Lucky I Live Da Kine Island!


Reportedly, nearly 15,000 employees here are earning poverty income level in wages and salaries, annually. The federal poverty guideline is $15,000-$42,000 per year. It’s a 40-year-old issue we wish to solve via the newspapers.

Nevertheless, this year politicians can’t escape scrutiny on this issue with the “business as usual” attitude. The notice is loud and clear: income is way too low where more than half of the employees are literally struggling to make it to another day.

Is this clear enough or do we need to defer to the KISS concept to explain it at the rudimentary level? It’s sheer family hardship from A-Z! Sorry for my deficit in subtlety and grace. But I tell it “like it is” even brutally, sayu?

Reality check tells us that it would need more than $630 million help the 15,000 employees earning poverty income at this point. How would the elected elite meet this need?

Overspent: Evidently, news account yesterday pointed out that the NMI overspent by $22.7 million that resulted in a $25.9 million deficit. Is economic contraction on the way, if not, already?

Income has stagnated for four decades while costs of basic needs have taken to the skies. It needs major infusion and we trust that our esteemed men of wisdom on Da Hills of Saipan would have the answer soon.

The cost of living is even higher on Rota and Tinian. Mind numbing how these folks have survived if it weren’t for our culture of compassion and generosity.

Evidently, what’s the median income here? The national average is about $53,000 per year and the amount differs per state.

Obviously, the local culture of compassion and generosity has shielded how folks with poverty income actually pull through the day. Sharing!

Regional: I’m on a limb on global issues. But I’d research and peruse it for ideas of events taking place near and far. It matters in that as remote as some issues may be unfolding events could have serious consequences even in as unlikely a place like the NMI.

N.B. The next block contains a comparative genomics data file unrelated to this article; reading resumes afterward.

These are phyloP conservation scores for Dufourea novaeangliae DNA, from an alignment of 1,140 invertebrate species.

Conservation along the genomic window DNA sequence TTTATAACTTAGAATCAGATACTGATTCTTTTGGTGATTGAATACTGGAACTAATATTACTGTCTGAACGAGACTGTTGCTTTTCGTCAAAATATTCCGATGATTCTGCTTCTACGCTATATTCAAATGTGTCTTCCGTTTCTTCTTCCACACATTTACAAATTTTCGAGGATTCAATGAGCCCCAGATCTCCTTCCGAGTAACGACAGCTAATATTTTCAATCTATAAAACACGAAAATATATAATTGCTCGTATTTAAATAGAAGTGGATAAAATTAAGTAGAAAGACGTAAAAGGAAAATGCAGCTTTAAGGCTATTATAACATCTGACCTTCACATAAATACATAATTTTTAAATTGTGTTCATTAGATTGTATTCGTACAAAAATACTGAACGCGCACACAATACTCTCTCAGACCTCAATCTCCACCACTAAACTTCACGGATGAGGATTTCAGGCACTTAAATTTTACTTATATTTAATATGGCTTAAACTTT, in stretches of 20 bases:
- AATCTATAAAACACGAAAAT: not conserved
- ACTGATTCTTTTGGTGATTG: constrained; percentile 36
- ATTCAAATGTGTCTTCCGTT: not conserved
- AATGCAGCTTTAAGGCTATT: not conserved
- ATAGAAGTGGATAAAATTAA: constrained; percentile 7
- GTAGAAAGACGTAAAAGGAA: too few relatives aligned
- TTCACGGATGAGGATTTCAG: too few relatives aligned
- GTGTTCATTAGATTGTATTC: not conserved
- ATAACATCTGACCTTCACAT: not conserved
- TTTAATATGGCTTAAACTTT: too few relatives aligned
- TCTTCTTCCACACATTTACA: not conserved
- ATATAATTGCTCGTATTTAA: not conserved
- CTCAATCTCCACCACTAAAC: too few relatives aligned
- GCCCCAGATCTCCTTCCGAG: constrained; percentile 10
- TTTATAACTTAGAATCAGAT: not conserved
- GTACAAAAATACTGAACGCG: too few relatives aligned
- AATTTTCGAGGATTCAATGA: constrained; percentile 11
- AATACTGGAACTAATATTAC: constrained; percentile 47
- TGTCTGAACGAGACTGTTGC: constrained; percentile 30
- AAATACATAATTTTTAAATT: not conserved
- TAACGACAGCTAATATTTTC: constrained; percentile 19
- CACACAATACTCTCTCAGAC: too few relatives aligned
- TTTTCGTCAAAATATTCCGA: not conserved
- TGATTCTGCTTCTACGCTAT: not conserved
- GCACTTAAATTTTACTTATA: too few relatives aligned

Wesley Pruden, editor in chief emeritus of the Washington Times, wrote an interesting observation about the future close to being dead.

“An outbreak of locusts of ‘biblical proportions’ is spreading through Africa, from the Sudan and Eritrea on to the Red Sea and to Egypt and Saudi Arabia, eating everything in sight and plinking their ugly little carcasses on roofs, tents and windows, as if in unholy concert.

“Huge swarms of the little beasties have been compared to the 10 plagues of Egypt, as set out in the Book of Exodus to describe how God punished Egypt after the pharaoh refused the demand of Moses to let his people go.”

“Something similar is on the way now to North Africa, says Keith Crossman, the locust expert at the United Nations.

“The next three months will be critical to bring the locust situation under control before the summer breeding starts.” And there’s more: Frogs and fish are falling from the sky over Malta.

“There are scientific explanations for such phenomena, but there are many other things for which there is no explanation but the mischief of man (and of course the lady of his house). There may be a very secular lesson in the air for many mighty nations, including ours.” Very unsettling!

Ooops: There seems to be a pandemic of redundancy as to establish a new political status commission to review U.S.-NMI relations.

Wasn’t the 902 consultation the vehicle established for this purpose? Did you ever review its report? Why the duplicitous pile-on? Isn’t Kilili our voice in DC? Have you communicated with him on issues you find relevant?

What did you find in the current “permanent” arrangement so egregious that it merits reconsideration of USPL 110-229? You’ve heard of the concept of “ascendancy of laws,” right? Could the legislature amend USPL 110-229?

Contraction: It may be clandestinely muted but the facts would bear it out sooner than later—the huge economic contraction that has negatively affected local revenues. I’m sure we could feel this setback intuitively.

The humongous loss from the storms and exit of Nippon investments has started to show unsettling tidings in budgetary shortfall. It may mean the eventual imposition of austerity and furlough. Hope this doesn’t happen for the hardship would be devastating for families all over.

Unless there’s marked expansion of private industries anytime soon, we’re stuck with what we could collect in pennies, nickels and dimes. I thought the lights are on; is anybody home?

John S. Del Rosario Jr. | Contributing Author
John DelRosario Jr. is a former publisher of the Saipan Tribune and a former secretary of the Department of Public Lands.
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